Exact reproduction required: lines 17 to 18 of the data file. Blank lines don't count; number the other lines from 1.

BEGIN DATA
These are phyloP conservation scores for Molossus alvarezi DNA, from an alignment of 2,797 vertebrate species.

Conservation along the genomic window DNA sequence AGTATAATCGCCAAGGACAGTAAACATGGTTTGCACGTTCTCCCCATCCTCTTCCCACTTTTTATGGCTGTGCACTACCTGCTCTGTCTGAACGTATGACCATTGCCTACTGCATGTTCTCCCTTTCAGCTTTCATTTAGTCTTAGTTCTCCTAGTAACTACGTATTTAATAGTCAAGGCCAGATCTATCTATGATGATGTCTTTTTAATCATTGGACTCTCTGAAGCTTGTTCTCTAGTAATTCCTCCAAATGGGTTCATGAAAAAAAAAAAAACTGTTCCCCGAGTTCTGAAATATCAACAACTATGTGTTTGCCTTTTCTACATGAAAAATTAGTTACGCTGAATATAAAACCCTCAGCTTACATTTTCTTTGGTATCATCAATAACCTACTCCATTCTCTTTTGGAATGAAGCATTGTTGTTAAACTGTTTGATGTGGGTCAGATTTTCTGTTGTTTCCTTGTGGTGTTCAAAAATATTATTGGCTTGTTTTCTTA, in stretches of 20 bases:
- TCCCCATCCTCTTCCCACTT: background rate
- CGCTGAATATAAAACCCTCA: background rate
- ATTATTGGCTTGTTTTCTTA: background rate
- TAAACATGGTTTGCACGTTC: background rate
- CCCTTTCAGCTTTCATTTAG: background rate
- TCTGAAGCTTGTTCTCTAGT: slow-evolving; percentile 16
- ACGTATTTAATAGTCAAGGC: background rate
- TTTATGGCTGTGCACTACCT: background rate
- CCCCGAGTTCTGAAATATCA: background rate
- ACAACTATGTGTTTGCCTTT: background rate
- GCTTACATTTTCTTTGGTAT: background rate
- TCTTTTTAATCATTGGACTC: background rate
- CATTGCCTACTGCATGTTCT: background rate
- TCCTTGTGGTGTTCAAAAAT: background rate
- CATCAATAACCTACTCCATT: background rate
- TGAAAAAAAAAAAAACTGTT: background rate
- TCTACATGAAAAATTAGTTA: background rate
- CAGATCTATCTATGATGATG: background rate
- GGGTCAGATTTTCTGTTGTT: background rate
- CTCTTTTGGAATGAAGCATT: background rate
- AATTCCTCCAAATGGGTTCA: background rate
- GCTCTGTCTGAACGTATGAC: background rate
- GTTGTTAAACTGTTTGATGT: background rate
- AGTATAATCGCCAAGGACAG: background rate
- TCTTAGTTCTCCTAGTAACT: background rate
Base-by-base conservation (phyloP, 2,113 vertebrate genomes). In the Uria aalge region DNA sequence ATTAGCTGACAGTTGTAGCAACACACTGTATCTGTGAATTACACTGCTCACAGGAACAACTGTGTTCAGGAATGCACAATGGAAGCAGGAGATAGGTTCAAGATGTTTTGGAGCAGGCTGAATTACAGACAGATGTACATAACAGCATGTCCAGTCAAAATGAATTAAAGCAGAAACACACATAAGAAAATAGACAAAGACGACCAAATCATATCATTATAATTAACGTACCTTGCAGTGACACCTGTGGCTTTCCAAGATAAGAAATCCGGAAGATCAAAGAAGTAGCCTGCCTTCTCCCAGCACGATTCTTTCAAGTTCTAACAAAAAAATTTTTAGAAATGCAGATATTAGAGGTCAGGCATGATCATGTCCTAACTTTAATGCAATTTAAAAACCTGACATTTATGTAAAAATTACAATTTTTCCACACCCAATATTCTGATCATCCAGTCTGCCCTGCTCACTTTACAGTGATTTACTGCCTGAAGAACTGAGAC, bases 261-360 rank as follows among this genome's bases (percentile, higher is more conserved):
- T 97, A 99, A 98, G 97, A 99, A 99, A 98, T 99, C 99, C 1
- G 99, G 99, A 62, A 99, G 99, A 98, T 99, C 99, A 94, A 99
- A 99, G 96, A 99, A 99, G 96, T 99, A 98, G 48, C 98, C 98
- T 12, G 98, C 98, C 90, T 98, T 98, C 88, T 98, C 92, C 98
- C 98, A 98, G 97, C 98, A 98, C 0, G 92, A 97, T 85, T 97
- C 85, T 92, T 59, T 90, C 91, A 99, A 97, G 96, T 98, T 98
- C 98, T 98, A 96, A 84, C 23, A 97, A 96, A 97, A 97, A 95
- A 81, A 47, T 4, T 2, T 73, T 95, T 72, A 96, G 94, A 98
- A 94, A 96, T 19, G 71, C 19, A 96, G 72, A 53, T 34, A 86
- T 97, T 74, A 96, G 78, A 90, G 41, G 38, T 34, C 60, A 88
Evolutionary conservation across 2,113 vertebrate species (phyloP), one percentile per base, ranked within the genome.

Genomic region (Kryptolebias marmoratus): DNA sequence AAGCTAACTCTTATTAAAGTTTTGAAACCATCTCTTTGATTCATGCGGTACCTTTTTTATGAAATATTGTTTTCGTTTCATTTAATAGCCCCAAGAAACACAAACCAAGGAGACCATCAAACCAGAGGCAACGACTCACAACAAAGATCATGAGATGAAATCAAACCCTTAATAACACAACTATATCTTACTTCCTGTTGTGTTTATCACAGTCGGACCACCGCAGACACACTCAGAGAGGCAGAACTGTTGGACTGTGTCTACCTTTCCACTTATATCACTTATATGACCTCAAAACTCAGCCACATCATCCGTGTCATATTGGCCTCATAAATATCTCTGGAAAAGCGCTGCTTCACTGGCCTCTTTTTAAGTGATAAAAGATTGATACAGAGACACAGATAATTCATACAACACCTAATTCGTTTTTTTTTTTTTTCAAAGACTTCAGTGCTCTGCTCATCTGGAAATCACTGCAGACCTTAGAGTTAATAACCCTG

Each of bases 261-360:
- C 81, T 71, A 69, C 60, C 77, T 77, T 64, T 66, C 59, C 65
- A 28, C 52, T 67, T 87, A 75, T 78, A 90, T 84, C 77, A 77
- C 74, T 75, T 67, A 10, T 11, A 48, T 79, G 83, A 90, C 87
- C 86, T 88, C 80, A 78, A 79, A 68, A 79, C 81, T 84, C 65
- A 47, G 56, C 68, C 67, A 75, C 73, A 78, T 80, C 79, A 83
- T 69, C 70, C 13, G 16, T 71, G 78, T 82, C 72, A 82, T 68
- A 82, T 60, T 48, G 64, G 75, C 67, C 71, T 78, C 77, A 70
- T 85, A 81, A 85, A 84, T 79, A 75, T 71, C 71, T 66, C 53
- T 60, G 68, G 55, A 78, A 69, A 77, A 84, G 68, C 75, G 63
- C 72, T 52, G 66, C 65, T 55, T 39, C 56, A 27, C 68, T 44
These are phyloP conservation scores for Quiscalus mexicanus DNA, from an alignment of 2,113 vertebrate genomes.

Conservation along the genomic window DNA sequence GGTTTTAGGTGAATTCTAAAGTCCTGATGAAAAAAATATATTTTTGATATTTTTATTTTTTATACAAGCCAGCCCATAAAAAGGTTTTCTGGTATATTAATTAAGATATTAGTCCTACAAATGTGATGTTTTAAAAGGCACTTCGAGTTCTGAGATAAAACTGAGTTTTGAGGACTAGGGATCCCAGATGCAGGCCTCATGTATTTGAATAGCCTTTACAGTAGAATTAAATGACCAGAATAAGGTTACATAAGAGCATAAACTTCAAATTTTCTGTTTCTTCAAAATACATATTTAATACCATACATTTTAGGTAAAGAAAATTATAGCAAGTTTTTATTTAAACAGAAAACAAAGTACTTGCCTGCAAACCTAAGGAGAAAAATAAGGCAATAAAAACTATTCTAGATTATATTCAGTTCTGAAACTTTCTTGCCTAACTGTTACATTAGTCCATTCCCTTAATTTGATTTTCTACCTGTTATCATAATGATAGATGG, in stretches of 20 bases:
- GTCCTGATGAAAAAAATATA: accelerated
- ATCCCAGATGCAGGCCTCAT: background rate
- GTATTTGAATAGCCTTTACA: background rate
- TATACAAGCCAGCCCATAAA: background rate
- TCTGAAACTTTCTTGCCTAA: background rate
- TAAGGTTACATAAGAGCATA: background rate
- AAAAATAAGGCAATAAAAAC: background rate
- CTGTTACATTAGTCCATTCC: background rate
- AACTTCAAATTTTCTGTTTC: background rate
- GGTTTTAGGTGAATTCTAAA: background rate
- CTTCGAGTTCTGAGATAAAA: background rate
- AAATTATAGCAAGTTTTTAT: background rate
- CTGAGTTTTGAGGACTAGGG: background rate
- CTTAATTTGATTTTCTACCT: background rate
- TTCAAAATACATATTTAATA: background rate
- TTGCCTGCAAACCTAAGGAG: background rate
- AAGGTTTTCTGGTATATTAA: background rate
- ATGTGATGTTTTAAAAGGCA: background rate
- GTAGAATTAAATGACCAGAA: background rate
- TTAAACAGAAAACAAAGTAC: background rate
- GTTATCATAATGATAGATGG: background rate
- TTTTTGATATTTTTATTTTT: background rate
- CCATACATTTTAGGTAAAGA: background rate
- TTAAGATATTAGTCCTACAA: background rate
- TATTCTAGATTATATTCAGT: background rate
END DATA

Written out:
- CATCAATAACCTACTCCATT: background rate
- TGAAAAAAAAAAAAACTGTT: background rate